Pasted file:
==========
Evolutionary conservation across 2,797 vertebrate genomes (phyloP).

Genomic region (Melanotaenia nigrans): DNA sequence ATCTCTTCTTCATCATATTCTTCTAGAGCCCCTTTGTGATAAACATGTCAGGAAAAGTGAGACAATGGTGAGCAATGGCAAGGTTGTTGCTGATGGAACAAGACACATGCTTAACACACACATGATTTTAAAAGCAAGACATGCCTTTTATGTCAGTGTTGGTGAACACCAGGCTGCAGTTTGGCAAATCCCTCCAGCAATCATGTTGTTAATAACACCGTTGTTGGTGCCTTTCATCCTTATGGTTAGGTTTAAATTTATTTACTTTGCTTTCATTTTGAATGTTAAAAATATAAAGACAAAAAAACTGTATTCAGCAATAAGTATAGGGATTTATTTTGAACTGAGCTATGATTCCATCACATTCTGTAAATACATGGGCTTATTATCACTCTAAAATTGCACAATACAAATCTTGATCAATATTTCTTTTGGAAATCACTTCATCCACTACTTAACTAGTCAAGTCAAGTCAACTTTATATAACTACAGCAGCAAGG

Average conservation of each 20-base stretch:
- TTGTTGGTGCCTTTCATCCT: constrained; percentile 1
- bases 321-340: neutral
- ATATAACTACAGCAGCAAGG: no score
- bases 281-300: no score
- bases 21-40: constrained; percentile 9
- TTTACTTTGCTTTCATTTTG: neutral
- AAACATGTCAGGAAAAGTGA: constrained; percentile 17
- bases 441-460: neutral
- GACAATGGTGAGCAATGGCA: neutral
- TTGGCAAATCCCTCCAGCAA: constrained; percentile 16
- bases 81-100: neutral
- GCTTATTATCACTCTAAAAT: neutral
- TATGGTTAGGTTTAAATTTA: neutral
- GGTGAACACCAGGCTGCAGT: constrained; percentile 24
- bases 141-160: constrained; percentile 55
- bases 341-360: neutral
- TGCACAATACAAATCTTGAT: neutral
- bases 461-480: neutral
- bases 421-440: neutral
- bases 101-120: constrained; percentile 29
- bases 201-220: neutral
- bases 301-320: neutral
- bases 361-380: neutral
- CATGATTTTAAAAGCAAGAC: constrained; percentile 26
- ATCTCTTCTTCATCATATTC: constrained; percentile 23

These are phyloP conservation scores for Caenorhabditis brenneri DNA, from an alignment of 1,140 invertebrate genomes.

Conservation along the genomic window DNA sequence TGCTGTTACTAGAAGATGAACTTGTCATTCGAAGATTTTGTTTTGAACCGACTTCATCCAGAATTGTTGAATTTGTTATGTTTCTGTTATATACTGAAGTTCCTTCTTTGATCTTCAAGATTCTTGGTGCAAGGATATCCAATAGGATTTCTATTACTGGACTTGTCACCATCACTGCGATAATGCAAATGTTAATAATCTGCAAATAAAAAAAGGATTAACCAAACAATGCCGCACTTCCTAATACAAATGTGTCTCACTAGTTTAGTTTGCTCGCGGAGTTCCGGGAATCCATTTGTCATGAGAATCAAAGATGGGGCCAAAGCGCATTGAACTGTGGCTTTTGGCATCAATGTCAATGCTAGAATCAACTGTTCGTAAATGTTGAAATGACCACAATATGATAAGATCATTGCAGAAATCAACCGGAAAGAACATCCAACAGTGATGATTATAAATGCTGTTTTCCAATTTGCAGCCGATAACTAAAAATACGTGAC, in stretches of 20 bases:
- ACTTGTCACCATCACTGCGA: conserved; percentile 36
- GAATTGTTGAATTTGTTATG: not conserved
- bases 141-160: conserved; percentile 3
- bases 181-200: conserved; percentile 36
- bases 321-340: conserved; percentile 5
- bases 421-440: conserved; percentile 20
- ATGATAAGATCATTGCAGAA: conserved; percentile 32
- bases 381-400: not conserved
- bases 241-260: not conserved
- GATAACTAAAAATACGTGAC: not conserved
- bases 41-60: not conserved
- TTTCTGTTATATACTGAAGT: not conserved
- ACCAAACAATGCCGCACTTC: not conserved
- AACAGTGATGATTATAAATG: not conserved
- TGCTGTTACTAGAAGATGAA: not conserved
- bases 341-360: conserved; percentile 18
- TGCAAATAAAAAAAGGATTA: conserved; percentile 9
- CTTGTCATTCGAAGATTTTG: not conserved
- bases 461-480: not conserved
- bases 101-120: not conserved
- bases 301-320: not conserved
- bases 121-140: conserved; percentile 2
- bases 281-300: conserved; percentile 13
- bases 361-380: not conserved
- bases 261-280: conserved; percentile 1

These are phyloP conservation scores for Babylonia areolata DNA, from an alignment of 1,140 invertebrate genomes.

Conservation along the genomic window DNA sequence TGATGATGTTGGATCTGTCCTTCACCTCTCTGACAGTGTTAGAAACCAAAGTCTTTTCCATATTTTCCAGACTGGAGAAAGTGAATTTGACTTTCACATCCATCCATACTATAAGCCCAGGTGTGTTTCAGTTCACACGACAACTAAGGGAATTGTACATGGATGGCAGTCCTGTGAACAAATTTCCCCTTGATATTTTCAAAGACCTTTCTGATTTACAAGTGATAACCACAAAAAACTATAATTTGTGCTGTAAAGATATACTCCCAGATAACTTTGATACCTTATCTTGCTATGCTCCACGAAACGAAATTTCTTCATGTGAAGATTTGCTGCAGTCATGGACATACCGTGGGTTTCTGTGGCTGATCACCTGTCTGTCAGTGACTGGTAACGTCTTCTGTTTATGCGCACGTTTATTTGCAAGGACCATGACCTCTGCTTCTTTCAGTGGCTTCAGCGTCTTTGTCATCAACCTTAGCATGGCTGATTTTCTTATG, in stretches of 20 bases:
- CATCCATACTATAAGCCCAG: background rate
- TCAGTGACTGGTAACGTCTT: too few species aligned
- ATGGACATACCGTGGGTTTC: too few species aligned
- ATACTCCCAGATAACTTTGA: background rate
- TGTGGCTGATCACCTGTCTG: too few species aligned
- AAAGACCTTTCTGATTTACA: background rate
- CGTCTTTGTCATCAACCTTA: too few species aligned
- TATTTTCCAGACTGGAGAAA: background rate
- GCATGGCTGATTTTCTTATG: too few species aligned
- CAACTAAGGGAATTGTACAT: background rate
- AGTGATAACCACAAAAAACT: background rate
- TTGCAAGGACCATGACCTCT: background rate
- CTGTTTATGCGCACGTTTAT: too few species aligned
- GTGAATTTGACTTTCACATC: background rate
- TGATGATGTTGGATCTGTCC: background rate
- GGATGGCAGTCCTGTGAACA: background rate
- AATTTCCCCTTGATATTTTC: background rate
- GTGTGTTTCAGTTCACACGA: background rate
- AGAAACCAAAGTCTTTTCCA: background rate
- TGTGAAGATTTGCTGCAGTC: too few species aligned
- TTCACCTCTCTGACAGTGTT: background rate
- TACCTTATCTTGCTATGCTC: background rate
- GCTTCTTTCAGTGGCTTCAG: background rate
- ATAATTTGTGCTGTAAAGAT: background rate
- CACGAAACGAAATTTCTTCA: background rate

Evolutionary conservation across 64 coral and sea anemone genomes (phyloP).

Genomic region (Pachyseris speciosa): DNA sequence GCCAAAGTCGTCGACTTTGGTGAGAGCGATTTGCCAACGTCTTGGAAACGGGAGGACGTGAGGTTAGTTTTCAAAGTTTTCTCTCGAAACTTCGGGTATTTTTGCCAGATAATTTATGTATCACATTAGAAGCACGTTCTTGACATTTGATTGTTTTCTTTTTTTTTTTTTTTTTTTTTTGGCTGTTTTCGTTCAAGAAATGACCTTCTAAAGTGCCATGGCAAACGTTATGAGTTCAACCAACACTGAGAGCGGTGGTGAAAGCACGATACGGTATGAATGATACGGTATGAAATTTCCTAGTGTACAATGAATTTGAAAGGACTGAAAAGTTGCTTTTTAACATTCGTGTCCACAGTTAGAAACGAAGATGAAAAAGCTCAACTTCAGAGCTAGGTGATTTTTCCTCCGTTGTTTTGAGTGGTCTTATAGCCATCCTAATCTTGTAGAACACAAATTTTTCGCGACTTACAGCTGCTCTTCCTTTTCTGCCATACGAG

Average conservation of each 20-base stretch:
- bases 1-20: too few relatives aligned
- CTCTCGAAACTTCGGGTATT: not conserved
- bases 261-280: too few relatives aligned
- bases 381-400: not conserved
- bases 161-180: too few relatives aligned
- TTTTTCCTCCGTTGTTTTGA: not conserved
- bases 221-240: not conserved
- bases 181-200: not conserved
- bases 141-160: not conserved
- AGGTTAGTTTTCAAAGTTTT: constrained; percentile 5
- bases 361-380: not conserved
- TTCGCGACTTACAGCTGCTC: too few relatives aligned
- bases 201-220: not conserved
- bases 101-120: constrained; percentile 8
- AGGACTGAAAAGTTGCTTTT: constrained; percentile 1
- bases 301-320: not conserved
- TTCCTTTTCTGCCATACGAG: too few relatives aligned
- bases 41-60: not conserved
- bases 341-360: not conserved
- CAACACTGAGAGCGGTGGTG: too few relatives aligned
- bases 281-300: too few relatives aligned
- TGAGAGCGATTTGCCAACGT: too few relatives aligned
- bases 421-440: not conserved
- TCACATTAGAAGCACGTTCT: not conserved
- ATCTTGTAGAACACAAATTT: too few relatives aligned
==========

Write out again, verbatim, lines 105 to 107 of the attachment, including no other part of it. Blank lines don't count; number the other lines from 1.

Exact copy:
- CAACACTGAGAGCGGTGGTG: too few relatives aligned
- bases 281-300: too few relatives aligned
- TGAGAGCGATTTGCCAACGT: too few relatives aligned